In this book, Amr Osman seeks to expand and re-interpret what we know about the history and doctrine of the Ẓāhirī
madhhab. Based on an extensive prosopographical survey, he concludes that the founder, Dāwūd al-Ẓāhirī, was closer in profile and doctrine to the
Ahl al-Ra’y than to the
Ahl al-Ḥadīth. Furthermore, Ibn Ḥazm al-Andalusī may have had a damaging effect on the
madhhab, which never actually developed into a full-fledged school of law. By examining the meaning of ‘
ẓāhir’ and modern scholarship on ‘literalism’, he challenges the view that Ẓāhirism was literalist, proposing ‘textualism’ as an accurate reflection of its premises, methodology, and goals as a hermeneutical and legal theory.
Amr Osman, Ph.D. (2010), Princeton University, is Assistant Professor of Islamic History at Qatar University. His publications include
Adalat al-Sahaba: The Construction of a Religious Doctrine, and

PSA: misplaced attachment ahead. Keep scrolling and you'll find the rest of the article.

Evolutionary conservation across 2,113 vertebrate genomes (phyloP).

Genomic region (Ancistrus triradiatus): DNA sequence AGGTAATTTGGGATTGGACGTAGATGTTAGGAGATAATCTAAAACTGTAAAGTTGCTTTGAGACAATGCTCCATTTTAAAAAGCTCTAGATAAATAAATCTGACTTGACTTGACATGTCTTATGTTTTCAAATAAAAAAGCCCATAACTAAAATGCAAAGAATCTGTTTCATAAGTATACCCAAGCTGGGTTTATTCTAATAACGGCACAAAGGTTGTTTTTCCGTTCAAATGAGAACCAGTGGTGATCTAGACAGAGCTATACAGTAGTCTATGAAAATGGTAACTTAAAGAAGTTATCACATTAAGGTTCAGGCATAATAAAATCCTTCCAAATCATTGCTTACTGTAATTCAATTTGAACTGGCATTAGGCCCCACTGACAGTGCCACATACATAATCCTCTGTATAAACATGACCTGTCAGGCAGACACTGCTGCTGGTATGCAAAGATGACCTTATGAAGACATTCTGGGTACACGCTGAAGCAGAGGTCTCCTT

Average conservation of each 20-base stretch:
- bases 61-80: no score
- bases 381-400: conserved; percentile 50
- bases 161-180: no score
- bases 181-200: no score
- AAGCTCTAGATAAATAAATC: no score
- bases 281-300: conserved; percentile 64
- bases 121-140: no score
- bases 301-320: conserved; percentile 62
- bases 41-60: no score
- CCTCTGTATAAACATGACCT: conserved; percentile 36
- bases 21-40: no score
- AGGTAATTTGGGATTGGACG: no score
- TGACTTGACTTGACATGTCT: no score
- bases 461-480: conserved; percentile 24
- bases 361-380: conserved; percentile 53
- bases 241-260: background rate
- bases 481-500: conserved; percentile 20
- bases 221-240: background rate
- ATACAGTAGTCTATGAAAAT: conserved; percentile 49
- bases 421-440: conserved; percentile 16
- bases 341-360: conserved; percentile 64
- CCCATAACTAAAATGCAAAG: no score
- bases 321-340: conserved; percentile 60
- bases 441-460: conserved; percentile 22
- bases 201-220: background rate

Human Intervention in Divine Speech: The Waqf Rules and the Redaction of the Qur’anic Text.
The Zạ̄hirī Madhhab makes an incisive contribution to the history of Islamic law generally and the Zạ̄hirī
madhhab in particular. Readers should find Osman’s comprehensive discussion of the origin and development of the Zạ̄hirī tradition, as well as his elaborate biographies of Dāwūd al-Zạ̄ hirī and Ibn Ḥazm, rich, lucid and highly informative.
Mourad Laabdi in
Islam and Christian-Muslim Relations 27.3 (2015), 345-347.
Part One: The History of the Ẓāhirī Madhhab Ch. One: Dāwūd al-Ẓāhirī and the Beginnings of the Ẓāhirī
Madhhab Ch. Two: The Spread and Retreat of the Ẓāhirī
Part Two: Ẓāhirism: A Critical Review Ch. Three: Jurisprudence in Third/Ninth-Century Baghdad
Ch. Four: Ẓāhirism between the
Ahl al-Ra’y and the
Ahl al-Ḥadīth Ch. Five: Ẓāhirism, Literalism and Textualism
Ch. Six: Case Studies
All interested specifically in the Ẓāhirī
madhhab and generally in Islamic law and legal history, as well as those interested in comparative legal and religious hermeneutics.